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The study of stars is a tough subject to teach during the day. My kids are very visually-oriented, and they prefer to see the real thing whenever they can. That’s hard to do when you have students from 8:00 a.m. to 3:00 p.m. Last time I checked, the stars aren’t visible that early in the day. So, what’s a teacher to do? Create a stars classroom…that’s what!
The concept I’m going to present in this article originated with a park naturalist I worked with in Missouri. It’s been modified over the years and can now be used to represent various habitats and historical settings. I’m currently working on a course that will teach you how to use it in just about every way imaginable, making this a wise investment for the hands-on classroom. The course will also include a video of the construction process. If you’d like to receive an update when the course is available, please subscribe to my newsletter.
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Classroom in a Bubble
What do black plastic, a box fan, and duct tape have in common? Not much, but those three items are pretty much all you need to build your own “Bubble Classroom.” This invention was originally developed by a park naturalist I worked with in Missouri. He designed it because he was constantly teaching subjects with an element of darkness (such as caves and astronomy). As you may already know, it’s difficult to put a room with a bunch of windows into relatively complete darkness in the middle of the day (without investing in a ton of aluminum foil to cover the windows).
This contraption can help you provide information about stars for kids. With our Bubble Classroom, we could take students inside and give them a chance to experience the night sky or a cave environment in safety and darkness. That made the program more realistic and definitely captured the attention of our participants. The Bubble Classroom was a popular destination for elementary school kids at my park.
Once inside the bubble, we could show videos or PowerPoint presentations on a small whiteboard, have the kids help decorate (with stars or speleothems), talk about the history of constellations or the animals that live in a cave, and even make a few crafts (with the help of lanterns). After I provide instructions for building the bubble, I’ll tell you how we presented our star programs both inside and outside (in case you’re not interested in making your own Bubble Classroom). And don’t worry, I’ll happily give you tips on logistics and things to avoid as well.
Here’s a photo of what a smaller (on the left) and large bubble look like from the outside (sorry it’s a little fuzzy; the photo has degraded a bit):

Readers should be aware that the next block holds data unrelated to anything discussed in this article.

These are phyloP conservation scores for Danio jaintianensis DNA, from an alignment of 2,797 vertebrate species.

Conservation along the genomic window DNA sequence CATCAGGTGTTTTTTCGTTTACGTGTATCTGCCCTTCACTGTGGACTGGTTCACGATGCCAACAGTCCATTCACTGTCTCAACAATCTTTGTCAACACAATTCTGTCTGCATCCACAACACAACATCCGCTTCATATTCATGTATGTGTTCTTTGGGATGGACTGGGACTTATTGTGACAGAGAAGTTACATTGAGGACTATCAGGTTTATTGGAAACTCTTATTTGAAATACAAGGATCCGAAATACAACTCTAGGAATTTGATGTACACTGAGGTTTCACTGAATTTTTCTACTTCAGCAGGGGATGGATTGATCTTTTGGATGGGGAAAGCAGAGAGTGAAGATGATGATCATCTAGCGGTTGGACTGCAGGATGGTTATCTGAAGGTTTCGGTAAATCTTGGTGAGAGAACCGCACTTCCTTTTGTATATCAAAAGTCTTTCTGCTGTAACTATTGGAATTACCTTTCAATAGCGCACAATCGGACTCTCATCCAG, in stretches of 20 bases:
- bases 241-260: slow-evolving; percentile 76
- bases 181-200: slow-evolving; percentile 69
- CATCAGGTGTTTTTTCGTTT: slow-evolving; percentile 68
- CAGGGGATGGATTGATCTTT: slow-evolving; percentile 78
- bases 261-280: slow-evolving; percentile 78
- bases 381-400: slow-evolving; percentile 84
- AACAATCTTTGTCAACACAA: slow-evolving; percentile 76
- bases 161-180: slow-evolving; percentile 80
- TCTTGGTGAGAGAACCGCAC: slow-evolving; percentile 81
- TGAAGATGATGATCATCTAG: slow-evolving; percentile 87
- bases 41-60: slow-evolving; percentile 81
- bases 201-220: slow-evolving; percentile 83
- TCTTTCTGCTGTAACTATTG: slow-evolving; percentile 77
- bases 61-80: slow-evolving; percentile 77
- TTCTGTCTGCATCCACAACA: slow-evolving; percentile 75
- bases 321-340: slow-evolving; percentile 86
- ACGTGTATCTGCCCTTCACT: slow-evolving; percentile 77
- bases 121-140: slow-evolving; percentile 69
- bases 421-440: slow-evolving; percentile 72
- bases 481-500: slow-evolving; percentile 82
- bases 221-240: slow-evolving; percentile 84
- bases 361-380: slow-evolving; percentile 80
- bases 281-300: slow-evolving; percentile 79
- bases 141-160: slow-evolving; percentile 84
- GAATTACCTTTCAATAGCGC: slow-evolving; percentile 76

Ready to build your own? It’s actually very simple. The most important thing is to give yourself plenty of room to work. The school gym is a good place to do this. I would avoid constructing one of these outside in warm weather as the tape tends to get sticky and becomes more difficult to work with. The black plastic gets hot very fast, and that can be really uncomfortable as well. Be sure to work barefoot or in socks (no shoes) to avoid putting holes in the plastic.
How to Build Your Own Bubble Classroom
Black duct tape (at least 2 rolls)
Masking tape (or painter's tape)
Metal clips (to connect the fan and the fan tunnel)
Scissors or box cutter
Optional: tie downs (bungee cords or rope will work)
Optional: concrete blocks or anything heavy enough to hold the bubble in place (not as much of an issue if you set the bubble up inside vs. outside
1. Decide how big you want to make your Classroom Bubble. Our largest was 20 feet X 20 feet. Our smallest was 10 feet X 10 feet. For a class of 20 students, you will likely want to split the group in half and bring 10 students at a time inside the bubble. In that case, a 20X20 design will be more roomy. When you’re deciding how big to make your bubble, think about where you will set it up as well. Once blown up, it won’t be 400 square feet; it will be smaller than that, but you will still need a fairly good amount of space to spread out. Ideally, the gym or other large room would be your best option.
2. Roll out 20 feet of plastic, cut it from the roll, and unfold. Repeat this three more times for a total of four pieces. If I’m remembering correctly, the roll of plastic we used was somewhere in the vicinity of 100 feet long and 10 feet wide (that was for a 20ftX20ft bubble, and we didn't use all of it). Adjust accordingly.
3. Tape two pieces of the plastic together lengthwise (see diagram 1 below). Repeat for the other two pieces. You should end up with two pieces of plastic, each measuring 20 feet X 20 feet.
4. Place one sheet on top of the other and begin taping along all the edges. Leave one corner open to add the tunnel for the fan (see diagram 2 below). You’ll want to tape the corners really well.
5. Cut another piece of plastic about six to eight feet in length. Fold this piece in half and tape it closed so it becomes a long tube. Turn it inside out and tape along the seam to reinforce it.
6. Stuff one end of the tube into the hole you left on the corner and temporarily tape it into place (use masking tape so it can be easily removed). Use the metal clips to connect the tube to the fan. I suggest reinforcing the holes you make in the tunnel so the clips don’t rip through it.